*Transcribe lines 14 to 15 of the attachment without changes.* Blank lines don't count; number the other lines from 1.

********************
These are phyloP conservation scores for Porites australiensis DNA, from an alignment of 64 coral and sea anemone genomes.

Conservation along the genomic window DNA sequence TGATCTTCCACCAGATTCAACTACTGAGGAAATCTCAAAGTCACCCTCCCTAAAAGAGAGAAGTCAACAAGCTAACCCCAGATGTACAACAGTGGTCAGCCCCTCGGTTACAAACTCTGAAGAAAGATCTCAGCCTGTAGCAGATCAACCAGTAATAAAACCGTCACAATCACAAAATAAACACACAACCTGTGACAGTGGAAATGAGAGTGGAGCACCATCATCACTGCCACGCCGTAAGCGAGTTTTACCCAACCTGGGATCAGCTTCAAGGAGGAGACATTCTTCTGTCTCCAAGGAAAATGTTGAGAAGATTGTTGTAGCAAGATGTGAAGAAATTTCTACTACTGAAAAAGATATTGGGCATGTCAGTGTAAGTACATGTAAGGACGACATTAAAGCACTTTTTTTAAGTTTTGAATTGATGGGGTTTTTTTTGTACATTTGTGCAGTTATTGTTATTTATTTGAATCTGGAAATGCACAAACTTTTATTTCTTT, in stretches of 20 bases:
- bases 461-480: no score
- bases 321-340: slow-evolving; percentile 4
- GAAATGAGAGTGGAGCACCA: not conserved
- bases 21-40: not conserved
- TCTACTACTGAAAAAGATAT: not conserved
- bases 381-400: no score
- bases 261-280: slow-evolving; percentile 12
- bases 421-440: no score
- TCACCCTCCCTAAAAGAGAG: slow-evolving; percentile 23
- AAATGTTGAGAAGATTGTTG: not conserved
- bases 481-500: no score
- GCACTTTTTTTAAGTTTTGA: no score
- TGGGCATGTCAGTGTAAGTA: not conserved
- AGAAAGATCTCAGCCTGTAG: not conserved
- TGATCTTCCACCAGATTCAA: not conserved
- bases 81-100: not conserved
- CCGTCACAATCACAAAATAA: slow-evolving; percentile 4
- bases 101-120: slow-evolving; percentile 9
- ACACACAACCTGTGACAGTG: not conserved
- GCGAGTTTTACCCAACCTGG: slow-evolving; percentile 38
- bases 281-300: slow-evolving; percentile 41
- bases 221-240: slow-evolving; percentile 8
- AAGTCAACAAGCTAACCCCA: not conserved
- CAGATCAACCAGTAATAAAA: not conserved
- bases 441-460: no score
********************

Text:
- GCACTTTTTTTAAGTTTTGA: no score
- TGGGCATGTCAGTGTAAGTA: not conserved